Is Corruption Beneficial? An Analysis of NCAA Men’s Basketball Programs
An issue that has recently come to the eyes of the NCAA is the issue of regulating illicit incentivizing of recruits to attend certain schools. An environment in which some schools are more able to land top recruits seemingly creates an unfair playing field for all schools in the NCAA. This paper will look into a history of how people have responded to punishment through relevant literature and measure if corrupt schools benefit in their corruption as well as offer recommendation on how to best deal with illicit incentivizing. Through a recent and in depth FBI probe, many NCAA men’s division one basketball programs have been linked to recruiting violations through knowledge of amateurism and offering cash incentives to recruits, players, and their families. While the details of the FBI probe only encompass violations going back to 2015, we are going to assume that schools linked to the FBI probe allegations have been involved in corrupt violations encompassing all years of data obtained. As most of the schools linked to corrupt actions are in the power five conferences (Big 10, Big 12, ACC, Pac 12, SEC), this analysis will include schools listed in the FBI probe and remaining schools from power five conferences. Through using data from the US Department of Education[footnoteRef:1] that includes men’s basketball teams financial figures and win/loss data from Sports Reference[footnoteRef:2], an analysis of changes in team’s finances and performance will be done comparing differences between schools involved in corruption and schools not linked to corruption allegations to determine if there are any financial or performance based results that favor being involved in corrupt activities. [1: https://ope.ed.gov/athletics/#/] [2: https://www.sports-reference.com/cbb/]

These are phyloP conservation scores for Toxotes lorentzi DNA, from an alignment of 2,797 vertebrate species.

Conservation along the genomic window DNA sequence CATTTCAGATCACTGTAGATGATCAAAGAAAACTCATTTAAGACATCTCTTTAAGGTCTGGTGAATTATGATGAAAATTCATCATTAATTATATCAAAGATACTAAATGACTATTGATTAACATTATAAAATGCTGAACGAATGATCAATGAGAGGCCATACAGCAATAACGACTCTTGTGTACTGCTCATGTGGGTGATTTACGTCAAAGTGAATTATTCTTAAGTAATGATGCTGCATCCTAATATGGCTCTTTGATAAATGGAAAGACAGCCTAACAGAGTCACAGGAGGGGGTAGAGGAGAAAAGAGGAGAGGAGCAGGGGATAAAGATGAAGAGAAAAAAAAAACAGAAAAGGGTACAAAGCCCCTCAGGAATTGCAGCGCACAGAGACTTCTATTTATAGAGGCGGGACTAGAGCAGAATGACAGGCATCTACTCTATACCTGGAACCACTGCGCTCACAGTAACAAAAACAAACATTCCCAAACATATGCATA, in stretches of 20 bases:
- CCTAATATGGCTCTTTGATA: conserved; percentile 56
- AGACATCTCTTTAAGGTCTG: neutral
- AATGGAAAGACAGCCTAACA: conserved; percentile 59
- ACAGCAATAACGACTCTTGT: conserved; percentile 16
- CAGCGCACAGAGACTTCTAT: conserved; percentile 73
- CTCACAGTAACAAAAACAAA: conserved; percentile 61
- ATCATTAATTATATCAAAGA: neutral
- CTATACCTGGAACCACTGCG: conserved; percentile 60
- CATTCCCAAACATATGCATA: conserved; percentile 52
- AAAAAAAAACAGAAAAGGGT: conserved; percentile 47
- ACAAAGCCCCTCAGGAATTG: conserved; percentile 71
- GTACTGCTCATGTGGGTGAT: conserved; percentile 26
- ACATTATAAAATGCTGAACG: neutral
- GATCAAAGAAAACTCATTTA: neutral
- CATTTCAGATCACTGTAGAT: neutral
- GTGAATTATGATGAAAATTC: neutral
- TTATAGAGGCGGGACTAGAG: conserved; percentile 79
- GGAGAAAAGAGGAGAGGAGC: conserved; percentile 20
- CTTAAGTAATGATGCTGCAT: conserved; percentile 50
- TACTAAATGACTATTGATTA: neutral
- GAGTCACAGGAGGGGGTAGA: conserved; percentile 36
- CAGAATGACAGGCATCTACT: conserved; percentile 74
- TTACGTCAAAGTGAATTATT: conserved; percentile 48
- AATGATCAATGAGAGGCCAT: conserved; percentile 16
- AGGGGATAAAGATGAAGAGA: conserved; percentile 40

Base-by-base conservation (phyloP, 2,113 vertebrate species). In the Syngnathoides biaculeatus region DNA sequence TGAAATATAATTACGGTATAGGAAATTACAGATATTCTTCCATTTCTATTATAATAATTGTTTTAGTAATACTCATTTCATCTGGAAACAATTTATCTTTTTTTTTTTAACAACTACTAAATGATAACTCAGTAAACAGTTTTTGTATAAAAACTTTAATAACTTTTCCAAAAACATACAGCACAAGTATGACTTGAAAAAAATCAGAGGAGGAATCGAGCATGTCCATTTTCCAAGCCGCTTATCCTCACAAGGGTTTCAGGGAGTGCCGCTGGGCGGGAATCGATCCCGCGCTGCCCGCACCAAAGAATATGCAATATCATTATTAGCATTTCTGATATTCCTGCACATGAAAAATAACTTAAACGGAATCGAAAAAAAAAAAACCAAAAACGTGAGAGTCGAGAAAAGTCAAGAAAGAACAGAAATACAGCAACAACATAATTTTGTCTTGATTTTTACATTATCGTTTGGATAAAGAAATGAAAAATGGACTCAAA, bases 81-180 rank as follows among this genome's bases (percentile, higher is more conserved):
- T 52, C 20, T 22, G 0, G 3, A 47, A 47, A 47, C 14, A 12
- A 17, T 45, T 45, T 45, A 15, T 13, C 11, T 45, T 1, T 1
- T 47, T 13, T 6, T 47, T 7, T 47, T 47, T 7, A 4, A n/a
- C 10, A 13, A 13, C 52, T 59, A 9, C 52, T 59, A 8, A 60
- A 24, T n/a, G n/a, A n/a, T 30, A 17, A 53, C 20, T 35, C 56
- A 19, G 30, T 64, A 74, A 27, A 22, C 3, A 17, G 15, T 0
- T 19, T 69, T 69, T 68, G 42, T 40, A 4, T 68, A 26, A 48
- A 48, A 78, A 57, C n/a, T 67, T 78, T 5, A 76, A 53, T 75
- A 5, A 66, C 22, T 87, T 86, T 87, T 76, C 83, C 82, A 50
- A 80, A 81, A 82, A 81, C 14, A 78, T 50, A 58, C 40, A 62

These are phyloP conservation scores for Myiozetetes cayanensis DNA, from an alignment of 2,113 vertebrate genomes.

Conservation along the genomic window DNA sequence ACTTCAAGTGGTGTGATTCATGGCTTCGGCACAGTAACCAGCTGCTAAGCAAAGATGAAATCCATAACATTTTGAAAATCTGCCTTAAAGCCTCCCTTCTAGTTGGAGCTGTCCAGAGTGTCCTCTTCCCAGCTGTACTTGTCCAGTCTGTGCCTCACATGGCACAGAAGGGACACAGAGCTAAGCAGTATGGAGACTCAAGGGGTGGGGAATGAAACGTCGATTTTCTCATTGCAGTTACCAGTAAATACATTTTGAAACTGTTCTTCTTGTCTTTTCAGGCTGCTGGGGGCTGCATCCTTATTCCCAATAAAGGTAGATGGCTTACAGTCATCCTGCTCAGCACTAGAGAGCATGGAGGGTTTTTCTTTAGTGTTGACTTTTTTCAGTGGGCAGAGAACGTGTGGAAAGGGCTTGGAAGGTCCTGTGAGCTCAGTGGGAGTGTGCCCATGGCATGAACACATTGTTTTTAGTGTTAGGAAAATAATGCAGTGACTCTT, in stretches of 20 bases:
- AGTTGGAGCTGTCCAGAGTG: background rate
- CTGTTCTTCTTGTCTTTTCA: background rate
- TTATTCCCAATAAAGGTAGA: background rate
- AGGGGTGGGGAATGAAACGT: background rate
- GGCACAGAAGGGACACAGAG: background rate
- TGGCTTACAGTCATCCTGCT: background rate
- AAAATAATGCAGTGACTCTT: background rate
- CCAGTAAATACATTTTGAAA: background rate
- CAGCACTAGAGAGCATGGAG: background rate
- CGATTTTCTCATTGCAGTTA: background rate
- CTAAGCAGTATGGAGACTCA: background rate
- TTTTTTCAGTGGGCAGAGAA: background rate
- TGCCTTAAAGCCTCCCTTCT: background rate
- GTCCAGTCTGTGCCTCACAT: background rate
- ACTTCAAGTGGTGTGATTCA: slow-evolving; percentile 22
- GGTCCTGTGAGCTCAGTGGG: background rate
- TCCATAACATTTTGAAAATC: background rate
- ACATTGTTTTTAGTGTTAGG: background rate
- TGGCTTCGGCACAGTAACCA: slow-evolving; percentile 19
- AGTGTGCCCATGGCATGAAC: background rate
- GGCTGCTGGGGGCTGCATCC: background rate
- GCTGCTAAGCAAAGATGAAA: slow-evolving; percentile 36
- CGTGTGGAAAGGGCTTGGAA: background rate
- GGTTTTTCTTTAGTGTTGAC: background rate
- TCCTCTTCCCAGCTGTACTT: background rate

Through an analysis of relevant literature, it seems that having been caught and punished in illicit activities is outweighed by the possibility of the rewards through criminal activities. In Punishment and Deterrence: Evidence from Drunk Driving by Benjamin Hansen and Estimating the Economic Model of Crime: Employment Versus Punishment Effects by Samuel L. Myers Jr., there is a disagreement in what may deter repeat offenses. Hansen’s paper analyzes the likelihood of recidivism of drunk driving in Oregon through measurements of repeat offenses. In this work, he finds evidence that there are larger decreases in recidivism after each additional violation of drunk driving (Oregon law gives higher punishment with each offense and an even harsher punishment for aggravated DUIs (BAC > .15)) with note of an even larger decrease in recidivism of offenders who had an aggravated DUI. However, Hansen’s study is of people who are not involved in a high reward scenario, but are making decisions with limited benefit while inebriated. Thus, it is not surprising that recidivism is lowered in dr...